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Thomas Hardy's Tess of the D'Urbevilles features a third person narrator (which could either be a male or a female) with an omniscient perspective. This latter fact means that the narrator is responsible for telling us the entire story, and the stories of each and everyone of the characters with complete knowledge of their thoughts and feelings. This type of narrative is often done in a sequence of events and helps frame the story by order of events. This type of narrative is also supposed to be detached, that is, that the narrator will not emit an opinion, nor judge the situation, nor the characters.
An example of this form of storytelling goes as follows:
As the lad stood in a dubious attitude, Durbeyfield put his hand in his pocket, and produced a shilling, one of the chronically few that he possessed.
"Here's for your labour, lad."
This made a difference in the young man's estimate of the position.
"Yes, Sir John. Thank 'ee. Anything else I can do for 'ee, Sir John?"
Here we see that the narrator merely tells the tale, repeats the dialogue, but at the same time is able to tell us about the emotions of the lad, for example, and his "dubious attitude". The narrator also knows that Durbeyfield is poor, as his shilling is "one of the chronically few" that he possessed.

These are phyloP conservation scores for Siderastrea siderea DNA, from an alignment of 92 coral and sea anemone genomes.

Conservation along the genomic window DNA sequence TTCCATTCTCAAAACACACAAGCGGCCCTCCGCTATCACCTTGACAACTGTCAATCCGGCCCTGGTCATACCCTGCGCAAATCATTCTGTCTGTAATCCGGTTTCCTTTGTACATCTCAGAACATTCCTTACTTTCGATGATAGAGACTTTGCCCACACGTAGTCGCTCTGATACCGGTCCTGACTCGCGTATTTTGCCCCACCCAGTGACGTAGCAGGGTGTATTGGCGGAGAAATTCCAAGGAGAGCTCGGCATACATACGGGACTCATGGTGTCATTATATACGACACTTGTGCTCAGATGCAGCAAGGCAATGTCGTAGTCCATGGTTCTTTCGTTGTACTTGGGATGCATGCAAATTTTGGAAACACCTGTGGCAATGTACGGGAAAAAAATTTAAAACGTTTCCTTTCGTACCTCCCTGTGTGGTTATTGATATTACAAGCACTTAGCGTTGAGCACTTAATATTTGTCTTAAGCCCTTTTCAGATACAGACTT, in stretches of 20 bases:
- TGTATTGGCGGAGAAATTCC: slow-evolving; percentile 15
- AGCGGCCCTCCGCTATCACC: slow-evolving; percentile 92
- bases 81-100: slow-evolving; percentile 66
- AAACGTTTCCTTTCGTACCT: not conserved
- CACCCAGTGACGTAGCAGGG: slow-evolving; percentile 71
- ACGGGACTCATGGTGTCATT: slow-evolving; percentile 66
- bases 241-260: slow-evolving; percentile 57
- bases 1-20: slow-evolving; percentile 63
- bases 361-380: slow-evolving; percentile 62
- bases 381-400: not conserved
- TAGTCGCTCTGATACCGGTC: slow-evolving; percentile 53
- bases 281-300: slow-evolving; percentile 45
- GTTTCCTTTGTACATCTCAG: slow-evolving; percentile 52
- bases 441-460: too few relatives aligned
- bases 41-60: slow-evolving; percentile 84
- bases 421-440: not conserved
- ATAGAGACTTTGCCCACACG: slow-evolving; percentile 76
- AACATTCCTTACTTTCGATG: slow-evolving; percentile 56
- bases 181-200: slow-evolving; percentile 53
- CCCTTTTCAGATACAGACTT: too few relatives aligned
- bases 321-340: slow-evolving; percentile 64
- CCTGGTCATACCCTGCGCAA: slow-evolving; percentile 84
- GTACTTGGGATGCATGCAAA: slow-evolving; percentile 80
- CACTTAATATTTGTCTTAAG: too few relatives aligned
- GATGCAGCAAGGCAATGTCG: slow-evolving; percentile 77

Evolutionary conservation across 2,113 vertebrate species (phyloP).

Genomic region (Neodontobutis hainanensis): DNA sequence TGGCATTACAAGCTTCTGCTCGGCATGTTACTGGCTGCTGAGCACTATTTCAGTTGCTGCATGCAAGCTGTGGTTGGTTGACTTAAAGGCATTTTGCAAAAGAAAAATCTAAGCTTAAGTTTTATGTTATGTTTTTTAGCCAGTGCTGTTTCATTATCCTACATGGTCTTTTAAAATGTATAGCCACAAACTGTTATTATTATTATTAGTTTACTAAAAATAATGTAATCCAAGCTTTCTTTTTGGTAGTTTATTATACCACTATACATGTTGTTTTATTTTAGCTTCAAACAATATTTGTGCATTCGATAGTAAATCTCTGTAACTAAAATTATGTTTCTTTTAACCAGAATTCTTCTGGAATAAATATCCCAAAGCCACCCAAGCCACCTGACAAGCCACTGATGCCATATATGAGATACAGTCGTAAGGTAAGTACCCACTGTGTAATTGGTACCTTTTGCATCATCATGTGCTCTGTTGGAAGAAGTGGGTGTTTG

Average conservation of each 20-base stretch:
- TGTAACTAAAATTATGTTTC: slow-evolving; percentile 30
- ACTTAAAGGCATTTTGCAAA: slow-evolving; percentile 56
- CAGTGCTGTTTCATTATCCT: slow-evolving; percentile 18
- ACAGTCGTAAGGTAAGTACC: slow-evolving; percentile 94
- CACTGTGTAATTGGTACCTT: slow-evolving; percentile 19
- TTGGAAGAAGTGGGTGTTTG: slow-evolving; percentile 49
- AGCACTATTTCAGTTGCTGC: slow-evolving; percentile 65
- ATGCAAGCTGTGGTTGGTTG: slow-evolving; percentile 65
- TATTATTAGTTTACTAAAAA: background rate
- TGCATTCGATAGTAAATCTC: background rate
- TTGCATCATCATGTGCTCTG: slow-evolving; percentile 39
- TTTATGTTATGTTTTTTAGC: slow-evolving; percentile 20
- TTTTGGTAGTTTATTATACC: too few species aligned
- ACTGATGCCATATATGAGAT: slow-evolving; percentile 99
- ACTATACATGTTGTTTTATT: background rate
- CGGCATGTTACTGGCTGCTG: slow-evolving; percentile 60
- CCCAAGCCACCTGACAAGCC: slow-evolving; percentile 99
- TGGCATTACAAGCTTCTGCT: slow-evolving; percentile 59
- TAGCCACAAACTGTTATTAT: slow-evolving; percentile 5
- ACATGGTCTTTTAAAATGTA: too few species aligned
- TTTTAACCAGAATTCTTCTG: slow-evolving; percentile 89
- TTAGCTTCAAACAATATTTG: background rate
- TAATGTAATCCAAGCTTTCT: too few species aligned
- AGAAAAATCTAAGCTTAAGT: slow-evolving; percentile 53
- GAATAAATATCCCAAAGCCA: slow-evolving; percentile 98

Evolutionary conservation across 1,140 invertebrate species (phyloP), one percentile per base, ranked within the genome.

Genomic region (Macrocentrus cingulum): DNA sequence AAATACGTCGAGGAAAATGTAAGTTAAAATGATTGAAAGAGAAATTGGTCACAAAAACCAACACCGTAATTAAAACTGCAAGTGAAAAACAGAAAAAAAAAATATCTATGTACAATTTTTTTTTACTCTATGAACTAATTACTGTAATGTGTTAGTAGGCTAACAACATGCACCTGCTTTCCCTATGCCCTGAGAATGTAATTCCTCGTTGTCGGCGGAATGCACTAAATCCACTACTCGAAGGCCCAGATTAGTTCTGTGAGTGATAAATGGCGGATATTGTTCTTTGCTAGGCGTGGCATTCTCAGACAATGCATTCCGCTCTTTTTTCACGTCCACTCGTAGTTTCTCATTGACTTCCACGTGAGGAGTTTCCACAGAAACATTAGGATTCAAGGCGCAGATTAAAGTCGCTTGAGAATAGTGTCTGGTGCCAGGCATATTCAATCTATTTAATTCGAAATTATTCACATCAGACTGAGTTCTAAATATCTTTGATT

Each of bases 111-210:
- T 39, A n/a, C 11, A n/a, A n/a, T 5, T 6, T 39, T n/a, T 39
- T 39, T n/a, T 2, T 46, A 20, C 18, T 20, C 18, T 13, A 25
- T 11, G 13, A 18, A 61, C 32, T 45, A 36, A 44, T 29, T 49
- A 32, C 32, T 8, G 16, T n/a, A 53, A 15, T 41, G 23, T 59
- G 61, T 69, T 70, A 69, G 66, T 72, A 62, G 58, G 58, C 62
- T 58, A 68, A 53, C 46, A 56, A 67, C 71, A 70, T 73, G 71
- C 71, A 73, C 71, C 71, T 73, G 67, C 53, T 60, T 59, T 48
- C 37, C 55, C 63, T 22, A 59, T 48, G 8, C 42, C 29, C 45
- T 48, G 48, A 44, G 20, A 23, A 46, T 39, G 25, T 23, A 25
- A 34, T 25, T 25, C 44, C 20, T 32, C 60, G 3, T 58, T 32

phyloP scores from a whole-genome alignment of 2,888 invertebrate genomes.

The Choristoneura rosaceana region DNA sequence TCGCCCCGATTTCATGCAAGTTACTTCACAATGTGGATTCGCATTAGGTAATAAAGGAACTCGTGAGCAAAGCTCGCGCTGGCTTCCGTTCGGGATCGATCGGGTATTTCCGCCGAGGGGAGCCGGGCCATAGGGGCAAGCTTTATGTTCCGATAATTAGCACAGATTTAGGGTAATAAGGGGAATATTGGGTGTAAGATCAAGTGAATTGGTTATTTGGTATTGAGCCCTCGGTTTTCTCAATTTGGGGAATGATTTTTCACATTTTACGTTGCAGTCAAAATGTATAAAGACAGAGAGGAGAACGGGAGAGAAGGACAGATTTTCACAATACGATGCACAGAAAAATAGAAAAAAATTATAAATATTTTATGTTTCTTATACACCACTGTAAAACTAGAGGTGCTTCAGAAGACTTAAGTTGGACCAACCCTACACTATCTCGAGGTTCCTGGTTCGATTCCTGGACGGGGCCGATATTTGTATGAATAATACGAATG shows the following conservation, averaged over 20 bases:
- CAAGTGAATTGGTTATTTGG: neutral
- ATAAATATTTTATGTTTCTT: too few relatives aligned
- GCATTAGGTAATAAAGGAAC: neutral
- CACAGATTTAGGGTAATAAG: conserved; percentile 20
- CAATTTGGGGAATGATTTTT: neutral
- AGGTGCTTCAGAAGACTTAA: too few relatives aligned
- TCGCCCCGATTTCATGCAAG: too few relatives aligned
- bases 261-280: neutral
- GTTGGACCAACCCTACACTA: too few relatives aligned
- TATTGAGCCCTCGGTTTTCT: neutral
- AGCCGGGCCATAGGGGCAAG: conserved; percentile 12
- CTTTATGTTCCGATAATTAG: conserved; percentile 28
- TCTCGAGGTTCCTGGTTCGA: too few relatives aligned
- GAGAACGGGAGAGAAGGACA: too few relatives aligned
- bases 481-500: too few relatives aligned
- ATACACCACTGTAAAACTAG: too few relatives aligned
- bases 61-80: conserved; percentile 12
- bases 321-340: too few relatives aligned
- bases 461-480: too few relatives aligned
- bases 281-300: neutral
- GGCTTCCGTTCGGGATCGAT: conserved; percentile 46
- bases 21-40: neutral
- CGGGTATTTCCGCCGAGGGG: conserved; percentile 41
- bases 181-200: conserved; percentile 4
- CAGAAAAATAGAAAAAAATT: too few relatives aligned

However, in Tess of D'urbevilles we find that Thomas Hardy, himself, makes a couple of "appearances" (intended as a cameo, perhaps?) where he actually expresses his opinion of certain situations. This is seen as an awkward use of creative license, as we (as readers) don't really feel like judging Tess's misfortunes.
At some points the narrative gets so intense that we may not even feel like stating the obvious: that Tess's life is quite miserable. Yet, Hardy gives us a surprise personal impression during the first meeting between Tess and Angel, where he interposes that he does not remember the name of the "lucky girl" that Angel chooses to dance with, instead of Tess.
Moreover, we see how Hardy closes the story with an insightful message that makes us wonder whether he really wants the reader to hear his own opinion, or form our own, about Tess's situation. On Phase The Seventh, "Fulfillment", (ch. LIX) says Hardy as he ends his novel
"Justice" was done, and the President of the Immortals, in Aeschylean phrase, had ended his sport with Tess. And the d'Urberville knights and dames slept on in their tombs unknowing. The two speechless gazers bent themselves down to the earth, as if in prayer, and remained thus a long time, absolutely motionless: the flag continued to wave silently. As soon as they had strength, they arose, joined hands again, and went on.
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